The Toronto Raptors announced Thursday that Delon Wright has suffered a dislocation of his right shoulder.
Wright injured the shoulder reaching for an offensive rebound against DeMarcus Cousins in the second quarter on Tuesday and immediately knew something was wrong. Looking to be in a great deal of pain, Wright went directly to the locker room and did not return. Tests on Thursday confirmed a dislocation, and Wright’s been ruled out for Friday’s game against New York. The team’s medical staff is awaiting further test results to determine a course of action and timetable for a return.
This is the same shoulder Wright dislocated at Las Vegas Summer League in July of 2016, which required surgery to repair a torn labrum and cost him about six months of action. The hope here has to be that there’s no additional damage done to the shoulder or labrum and that the dislocation comes with a quicker return to play.
To call this disappointing would be an understatement. Wright played sparingly as a rookie after being selected 20th overall but made an impression with Raptors 905 of the D-League that year and seemed poised for a breakout 2016-17. He worked hard to get back after the injury last season and was a positive contributor in the second half of the season, averaging 5.6 points, 2.1 rebounds, and one steal in 27 games. His play was steady enough that the Raptors felt comfortable trading Cory Joseph this offseason, handing the backup position to Wright.
Wright had gotten out to a terrific start to 2017-18, making the Raptors’ bet on him look like a smart one. In 14 games, he averaged 7.6 points, 2.4 rebounds, 2.6 assists, and 0.9 steals while shooting 52.3 percent from the floor and getting to the free-throw line enough to post what’s nearly a team-best 67-percent true shooting (only Jonas Valanciunas and Alfonzo McKinnie boast a more efficient scoring mark). Wright ranked among the league’s most efficient pick-and-roll ball-handlers despite often playing in lineups without a ton in the way of floor spacing, and he’d established himself as an important two-way player. The Raptors have outscored opponents by 5.2 points per-100 possessions with him on the floor, just a hair below their plus-5.6 mark as a team, and Wright’s net rating ranks fourth among rotation regulars.
If Wright misses extended time, this marks a big opportunity for Fred VanVleet, who’s been playing regularly in an expanded rotation. He’s shaken off a cold offensive start to the season of late and is averaging six points and 2.7 assists while hitting 36.4 percent of his threes over his last six games. Even before shots beyond the arc and at the rim started dropping, VanVleet was contributing enough to even carve out some end-of-game playing time, earning Dwane Casey’s trust with sound, intelligent defense and the best on-off numbers of any Raptors regular (plus-14.9 net rating). There’s some noise there in a 193-minute sample largely against opposing benches, but the team is right to trust VanVleet in a moderate role, and he’ll likely assume more minutes here.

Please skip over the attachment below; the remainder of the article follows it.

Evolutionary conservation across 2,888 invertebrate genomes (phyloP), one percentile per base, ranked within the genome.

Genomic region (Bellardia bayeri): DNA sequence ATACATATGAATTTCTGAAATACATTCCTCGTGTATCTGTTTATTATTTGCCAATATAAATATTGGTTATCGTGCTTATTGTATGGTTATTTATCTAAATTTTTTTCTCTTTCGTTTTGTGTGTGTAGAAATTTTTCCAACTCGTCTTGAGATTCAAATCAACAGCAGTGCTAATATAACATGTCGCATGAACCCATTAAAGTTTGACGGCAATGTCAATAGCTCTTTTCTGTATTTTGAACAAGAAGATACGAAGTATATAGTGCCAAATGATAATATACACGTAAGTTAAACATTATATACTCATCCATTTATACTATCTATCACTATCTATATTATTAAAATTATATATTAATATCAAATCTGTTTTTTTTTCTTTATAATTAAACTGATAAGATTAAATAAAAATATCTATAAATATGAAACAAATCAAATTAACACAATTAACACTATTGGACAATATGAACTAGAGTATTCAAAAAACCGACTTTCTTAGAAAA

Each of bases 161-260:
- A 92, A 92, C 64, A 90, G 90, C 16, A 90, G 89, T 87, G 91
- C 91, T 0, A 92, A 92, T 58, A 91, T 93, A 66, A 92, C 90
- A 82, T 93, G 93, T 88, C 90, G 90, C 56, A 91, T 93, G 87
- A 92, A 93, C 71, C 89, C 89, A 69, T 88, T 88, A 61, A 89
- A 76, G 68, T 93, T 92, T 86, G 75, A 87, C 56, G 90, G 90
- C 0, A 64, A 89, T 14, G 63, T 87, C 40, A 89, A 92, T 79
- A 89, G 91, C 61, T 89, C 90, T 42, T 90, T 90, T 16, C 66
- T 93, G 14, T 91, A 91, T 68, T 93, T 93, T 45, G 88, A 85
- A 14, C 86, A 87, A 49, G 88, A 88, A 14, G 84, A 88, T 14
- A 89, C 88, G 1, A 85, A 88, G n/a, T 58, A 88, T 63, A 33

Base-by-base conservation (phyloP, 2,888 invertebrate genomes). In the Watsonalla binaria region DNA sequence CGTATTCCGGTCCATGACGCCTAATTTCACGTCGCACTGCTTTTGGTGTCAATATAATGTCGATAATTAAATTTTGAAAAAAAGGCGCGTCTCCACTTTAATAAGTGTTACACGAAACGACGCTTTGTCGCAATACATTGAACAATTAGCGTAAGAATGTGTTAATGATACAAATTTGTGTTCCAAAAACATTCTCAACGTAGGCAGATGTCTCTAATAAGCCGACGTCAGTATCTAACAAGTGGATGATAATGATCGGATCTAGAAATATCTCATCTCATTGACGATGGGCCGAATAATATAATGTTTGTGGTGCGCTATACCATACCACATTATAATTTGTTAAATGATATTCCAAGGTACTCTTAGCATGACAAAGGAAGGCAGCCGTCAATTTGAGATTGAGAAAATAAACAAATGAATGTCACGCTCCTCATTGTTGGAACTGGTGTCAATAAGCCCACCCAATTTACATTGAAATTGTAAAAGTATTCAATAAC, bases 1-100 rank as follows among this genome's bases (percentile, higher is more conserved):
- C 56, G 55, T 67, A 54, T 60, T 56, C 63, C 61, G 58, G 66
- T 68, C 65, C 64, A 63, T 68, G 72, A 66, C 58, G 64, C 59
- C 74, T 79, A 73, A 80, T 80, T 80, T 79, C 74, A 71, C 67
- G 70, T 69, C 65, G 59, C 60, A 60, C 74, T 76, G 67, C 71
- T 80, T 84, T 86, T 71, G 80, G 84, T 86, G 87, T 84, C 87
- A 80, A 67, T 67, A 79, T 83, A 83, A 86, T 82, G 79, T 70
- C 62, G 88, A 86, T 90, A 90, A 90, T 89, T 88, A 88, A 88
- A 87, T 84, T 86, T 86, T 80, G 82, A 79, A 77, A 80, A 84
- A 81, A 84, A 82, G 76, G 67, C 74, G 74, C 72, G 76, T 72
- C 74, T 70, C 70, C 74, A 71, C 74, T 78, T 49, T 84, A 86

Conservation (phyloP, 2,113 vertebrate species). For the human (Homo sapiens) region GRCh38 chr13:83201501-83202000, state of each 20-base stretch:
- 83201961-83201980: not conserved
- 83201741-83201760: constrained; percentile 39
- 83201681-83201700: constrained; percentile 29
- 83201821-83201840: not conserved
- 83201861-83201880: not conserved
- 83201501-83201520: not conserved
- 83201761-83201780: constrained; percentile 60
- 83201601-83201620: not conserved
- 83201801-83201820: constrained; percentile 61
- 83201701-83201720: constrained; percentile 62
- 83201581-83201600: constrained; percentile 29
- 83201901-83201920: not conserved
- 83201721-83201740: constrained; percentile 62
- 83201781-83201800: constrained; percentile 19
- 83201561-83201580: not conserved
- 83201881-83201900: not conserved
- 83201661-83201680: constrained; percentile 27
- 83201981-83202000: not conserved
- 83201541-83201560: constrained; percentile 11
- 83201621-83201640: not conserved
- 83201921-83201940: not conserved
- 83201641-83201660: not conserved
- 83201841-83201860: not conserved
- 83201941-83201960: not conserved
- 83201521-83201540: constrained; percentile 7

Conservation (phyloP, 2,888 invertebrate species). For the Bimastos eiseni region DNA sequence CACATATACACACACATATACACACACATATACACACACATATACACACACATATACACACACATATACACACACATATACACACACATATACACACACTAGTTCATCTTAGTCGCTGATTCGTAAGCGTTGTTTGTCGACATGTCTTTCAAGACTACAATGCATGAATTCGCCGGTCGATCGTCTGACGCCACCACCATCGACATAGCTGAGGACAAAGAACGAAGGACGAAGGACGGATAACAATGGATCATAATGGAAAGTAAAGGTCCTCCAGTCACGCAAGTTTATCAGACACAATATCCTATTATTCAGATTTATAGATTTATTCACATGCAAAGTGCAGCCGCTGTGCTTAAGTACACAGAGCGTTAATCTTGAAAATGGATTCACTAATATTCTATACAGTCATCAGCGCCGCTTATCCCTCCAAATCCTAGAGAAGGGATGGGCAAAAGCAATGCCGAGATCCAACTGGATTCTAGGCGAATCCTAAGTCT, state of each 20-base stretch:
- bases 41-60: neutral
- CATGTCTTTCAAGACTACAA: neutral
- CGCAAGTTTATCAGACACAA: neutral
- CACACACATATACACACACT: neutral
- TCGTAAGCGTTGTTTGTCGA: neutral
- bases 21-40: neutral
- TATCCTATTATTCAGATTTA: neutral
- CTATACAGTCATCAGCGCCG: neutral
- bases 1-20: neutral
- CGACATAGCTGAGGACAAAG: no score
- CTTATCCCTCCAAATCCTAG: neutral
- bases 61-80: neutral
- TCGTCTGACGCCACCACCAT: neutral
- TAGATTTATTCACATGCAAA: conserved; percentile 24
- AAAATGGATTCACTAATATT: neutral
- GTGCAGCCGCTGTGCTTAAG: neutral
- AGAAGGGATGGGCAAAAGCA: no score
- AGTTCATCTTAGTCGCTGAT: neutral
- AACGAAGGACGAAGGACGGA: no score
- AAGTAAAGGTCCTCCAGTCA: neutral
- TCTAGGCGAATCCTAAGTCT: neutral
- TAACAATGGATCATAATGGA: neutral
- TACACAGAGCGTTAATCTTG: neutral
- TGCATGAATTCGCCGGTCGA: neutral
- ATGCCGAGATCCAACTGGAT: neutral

Lorenzo Brown will probably be recalled from Raptors 905 of the G League tomorrow, too. Brown is on a two-way contract and, as such, can spend up to 45 days on the NBA roster, of which he’s used zero so far (days prior to the G League season do not count). While not the play-maker or defensive presence Wright is, Brown brings some length, a penchant for deflceting balls and creating turnovers, and an ability to score in a hurry as the situation calls for it. He has 63 games of NBA experience and has led the 905 to a 3-2 record so far, averaging 19.8 points, six assists, and 3.6 steals, though he’s shot the ball poorly so far and been a little turnover prone.
The other fall-out here could come in the starting lineup. Even if Norman Powell is able to return Friday from a hip pointer that’s cost him the last two games, it now makes more sense to bring Powell off the bench. Powell in a sixth-man role was always something that could be argued for, anyway, but the second unit now lacks a second ball-handler and shot-creator, and Powell could prove a comfortable fit next to the spacing that C.J. Miles provides. That would mean continuing to start OG Anunoby, who may be subject to the inconsistencies of youth but has done little but impress in his first month in the league. A bench unit with VanVleet, Powell, and Miles has a nice balance of attacking and shooting and should fit the second unit’s identity as a pestering defensive group that can really push in transition.
Whatever the trickle-down rotation impact, here’s hoping Wright isn’t out long. He’s too fun a player who’s worked too hard to get back from the last injury, and he’s a valuable piece of what the Raptors have been and want to continue to do. The Raptors have the depth to withstand this, but that doesn’t make it any less disappointing.